Play is a Child's Work
Kids of all ages spend a good part of their day playing. While it might seem like they’re simply goofing off, this behavior is an essential part of kids growth and development. For kids, playing is a form of work. It allows them to explore different environments and objects, work on their social skills, learn new concepts and improve their physical coordination. From babies to grade-school kids, being able to spend time doing physically activities and exercising their imagination is a must.
What type of play is appropriate for your kids? That all depends on their ages. These are some of the various forms of play that kids go through as they grow:
- Exploratory: Exploratory play involves kids using all of their senses to explore the world around them.
- Solitary: Solitary play refers to when kids play on their own and don’t show much interest in playing with other kids.
- Onlooker: This occurs when kids watch others play without getting involved.
- Parallel: Parallel play occurs when kids play alongside each other with similar toys but don’t play together.
- Associative: Associative play refers to when kids interact more with each other while playing without really focusing on the activity they’re doing.
- Cooperative: This involves kids playing together, which helps them build important social skills.
Infancy Play: Birth to 18 Months
During infancy, babies engage in exploratory or unoccupied play. It might not seem like they’re doing much at this stage, but they’re actively using their senses to learn more about their environment and the objects around them. This is why babies often put toys and other items in their mouth. Babies also use their sense of touch to discover new textures, such as water or clay. Letting them handle a variety of objects helps them learn even more and allows them to begin working on their sensorimotor skills.
To give your infant a chance to explore even more, consider putting her in a full bucket swing once she’s old enough to support herself while sitting up. She’ll have a great opportunity to take in all the sights, sounds, smells and textures of the outdoors while enjoying the fresh air. She should be old enough for this type of swing once she’s around 6 months old.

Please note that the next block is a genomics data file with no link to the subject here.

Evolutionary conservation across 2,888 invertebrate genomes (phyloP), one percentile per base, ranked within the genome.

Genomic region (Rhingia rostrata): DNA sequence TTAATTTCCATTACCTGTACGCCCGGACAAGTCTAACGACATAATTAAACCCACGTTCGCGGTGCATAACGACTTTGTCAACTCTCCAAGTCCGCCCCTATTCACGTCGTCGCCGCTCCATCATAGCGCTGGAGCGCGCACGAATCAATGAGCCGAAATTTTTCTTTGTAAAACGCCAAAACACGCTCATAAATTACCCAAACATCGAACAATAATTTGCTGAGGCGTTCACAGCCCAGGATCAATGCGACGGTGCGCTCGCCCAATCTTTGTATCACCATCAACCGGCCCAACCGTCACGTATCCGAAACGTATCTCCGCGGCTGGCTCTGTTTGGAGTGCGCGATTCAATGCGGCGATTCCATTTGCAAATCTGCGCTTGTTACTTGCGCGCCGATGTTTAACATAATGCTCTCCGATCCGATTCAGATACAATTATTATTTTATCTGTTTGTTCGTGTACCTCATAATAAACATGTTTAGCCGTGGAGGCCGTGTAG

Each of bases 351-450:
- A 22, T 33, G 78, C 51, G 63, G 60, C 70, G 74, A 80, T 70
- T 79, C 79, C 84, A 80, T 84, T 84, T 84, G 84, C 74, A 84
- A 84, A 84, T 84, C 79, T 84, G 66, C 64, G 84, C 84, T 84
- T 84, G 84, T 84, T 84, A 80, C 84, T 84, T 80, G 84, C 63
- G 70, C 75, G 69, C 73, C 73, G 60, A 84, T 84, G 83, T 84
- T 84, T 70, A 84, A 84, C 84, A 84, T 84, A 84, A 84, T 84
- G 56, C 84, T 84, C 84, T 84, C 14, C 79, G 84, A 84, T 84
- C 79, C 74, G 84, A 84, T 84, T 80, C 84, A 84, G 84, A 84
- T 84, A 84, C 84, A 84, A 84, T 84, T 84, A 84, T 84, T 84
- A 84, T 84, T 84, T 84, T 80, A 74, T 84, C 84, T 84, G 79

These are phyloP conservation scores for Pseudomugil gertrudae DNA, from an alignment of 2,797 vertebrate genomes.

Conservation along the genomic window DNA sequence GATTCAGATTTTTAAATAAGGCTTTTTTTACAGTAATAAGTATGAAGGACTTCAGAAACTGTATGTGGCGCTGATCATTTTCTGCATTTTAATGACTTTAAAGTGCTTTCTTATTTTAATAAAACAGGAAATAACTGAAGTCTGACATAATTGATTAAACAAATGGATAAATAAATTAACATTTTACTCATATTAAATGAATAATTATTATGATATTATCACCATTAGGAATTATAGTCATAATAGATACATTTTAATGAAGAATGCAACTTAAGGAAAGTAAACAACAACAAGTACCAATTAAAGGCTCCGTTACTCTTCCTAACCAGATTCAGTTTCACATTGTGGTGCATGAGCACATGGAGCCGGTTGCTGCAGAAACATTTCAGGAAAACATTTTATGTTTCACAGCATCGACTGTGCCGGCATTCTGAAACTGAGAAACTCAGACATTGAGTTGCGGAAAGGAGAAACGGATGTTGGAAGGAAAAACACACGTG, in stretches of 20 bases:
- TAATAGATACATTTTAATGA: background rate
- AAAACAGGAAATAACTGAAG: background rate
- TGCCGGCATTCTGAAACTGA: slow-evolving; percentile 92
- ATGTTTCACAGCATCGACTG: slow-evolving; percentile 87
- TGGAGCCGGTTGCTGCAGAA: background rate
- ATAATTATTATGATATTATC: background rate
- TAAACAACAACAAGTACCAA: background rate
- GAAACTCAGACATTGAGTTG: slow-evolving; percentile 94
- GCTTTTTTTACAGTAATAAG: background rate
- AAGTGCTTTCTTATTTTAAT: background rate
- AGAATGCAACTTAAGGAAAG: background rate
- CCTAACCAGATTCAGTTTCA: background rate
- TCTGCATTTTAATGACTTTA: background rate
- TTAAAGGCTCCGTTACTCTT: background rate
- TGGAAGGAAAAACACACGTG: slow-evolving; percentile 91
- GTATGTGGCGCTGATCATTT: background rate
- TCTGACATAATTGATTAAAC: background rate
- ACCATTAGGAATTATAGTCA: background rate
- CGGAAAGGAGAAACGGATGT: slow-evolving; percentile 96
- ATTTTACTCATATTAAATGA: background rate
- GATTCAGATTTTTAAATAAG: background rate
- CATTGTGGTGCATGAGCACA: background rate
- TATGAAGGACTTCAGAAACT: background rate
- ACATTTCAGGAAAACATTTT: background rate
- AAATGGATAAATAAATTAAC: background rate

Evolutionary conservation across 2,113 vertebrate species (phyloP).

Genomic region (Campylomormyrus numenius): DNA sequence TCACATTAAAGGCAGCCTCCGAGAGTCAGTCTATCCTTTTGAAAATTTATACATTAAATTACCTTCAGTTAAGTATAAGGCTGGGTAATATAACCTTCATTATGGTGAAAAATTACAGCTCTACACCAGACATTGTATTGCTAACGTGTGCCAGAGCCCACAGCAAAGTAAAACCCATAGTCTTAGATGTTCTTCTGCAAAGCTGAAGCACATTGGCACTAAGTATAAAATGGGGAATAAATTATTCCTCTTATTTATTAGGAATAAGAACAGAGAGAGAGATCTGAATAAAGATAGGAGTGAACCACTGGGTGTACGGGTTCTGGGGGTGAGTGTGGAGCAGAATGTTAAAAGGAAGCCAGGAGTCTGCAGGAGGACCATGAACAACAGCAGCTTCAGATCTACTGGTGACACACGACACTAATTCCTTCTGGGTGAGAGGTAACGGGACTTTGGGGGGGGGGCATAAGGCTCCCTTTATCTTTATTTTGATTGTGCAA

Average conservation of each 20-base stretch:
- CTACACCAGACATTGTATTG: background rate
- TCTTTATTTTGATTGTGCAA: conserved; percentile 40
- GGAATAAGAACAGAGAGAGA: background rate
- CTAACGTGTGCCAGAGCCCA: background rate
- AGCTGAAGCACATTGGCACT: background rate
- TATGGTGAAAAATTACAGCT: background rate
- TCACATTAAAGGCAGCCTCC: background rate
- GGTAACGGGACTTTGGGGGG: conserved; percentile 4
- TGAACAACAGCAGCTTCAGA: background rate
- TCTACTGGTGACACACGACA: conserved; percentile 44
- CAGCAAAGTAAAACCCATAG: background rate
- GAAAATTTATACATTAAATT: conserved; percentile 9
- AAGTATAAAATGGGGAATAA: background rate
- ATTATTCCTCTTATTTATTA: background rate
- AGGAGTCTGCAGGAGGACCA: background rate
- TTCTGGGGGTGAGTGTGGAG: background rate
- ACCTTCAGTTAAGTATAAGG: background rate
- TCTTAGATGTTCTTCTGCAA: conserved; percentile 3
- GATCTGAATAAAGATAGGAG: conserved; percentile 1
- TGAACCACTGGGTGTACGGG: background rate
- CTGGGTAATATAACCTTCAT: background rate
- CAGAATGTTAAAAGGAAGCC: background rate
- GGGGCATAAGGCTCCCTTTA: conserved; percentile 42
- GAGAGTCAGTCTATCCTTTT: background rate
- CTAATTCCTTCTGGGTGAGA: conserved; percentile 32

Toddler Play: Early Childhood: 18 Months to 3 Years
Once kids reach toddlerhood, they’re able to walk around on their own, which gives them more opportunities to play and explore. At this stage, kids are typically content to play on their own. This allows them to figure out how to use new toys and other items at their own pace. Toddlers also spend time watching other kids play, which helps them learn even more about how to use their hands to manipulate objects.
Kids that are closer to 3 years of age typically spend more time doing parallel play near other kids. This gives them a chance to mimic what other kids are doing. They also start to use their imaginations more while playing, such as coming up with imaginary friends or pretending that they’re in a different place.
You can give your toddler more time to develop his motor skills and work on coordination by having him go on playground slides designed for kids his age. You can also put him in half bucket swings when he outgrows full bucket ones in order to let him do more exploratory play.
Preschooler Play: 3 to 5 Years
Younger preschoolers spend a great deal of time engaging in associative play, which helps them get used to interacting with and speaking to other kids. As they get older, they begin spending more time playing with other kids in more focused activities, such as games or building things together. During this stage, kids also make leaps and bounds in terms of motor development and show more interest in outdoor activities that challenge them.
To encourage your preschooler to enjoy outdoor activity, let her climb up and go down slides made for younger kids. She can also practice walking and running on ramps and balancing on spring rockers. At this age, she can still use half bucket swings as well.
School Age Play: 6 to 12 Years
School age kids are full of energy and love being able to work on more developed physical skills, like climbing and jumping. They’re also finally able to move onto concrete operational play, which involves being able to use logic to think things through. This can help them stay safe and make better judgements when playing outdoors on various types of equipment.
Your school age kid can enjoy a wide range of playground equipment, including flat seat swings, taller slides and monkey bars. Kids this age also love having different platforms and levels to run around on and explore on more elaborate swingsets.
No matter what age your child is, making sure he has plenty of chances to play will help him develop physically, socially and emotionally. Giving him opportunities to put his skills to use outdoors on swingsets and other playground equipment has the added benefit of getting him out in the fresh air and sunshine while having fun.
Playground Equipment Salt Lake City
Whether you’re looking for a simple starter swingset or one that combines a swingset and clubhouse, contact Component Playgrounds. We sell a wide range of swingsets and other playground equipment for all ages.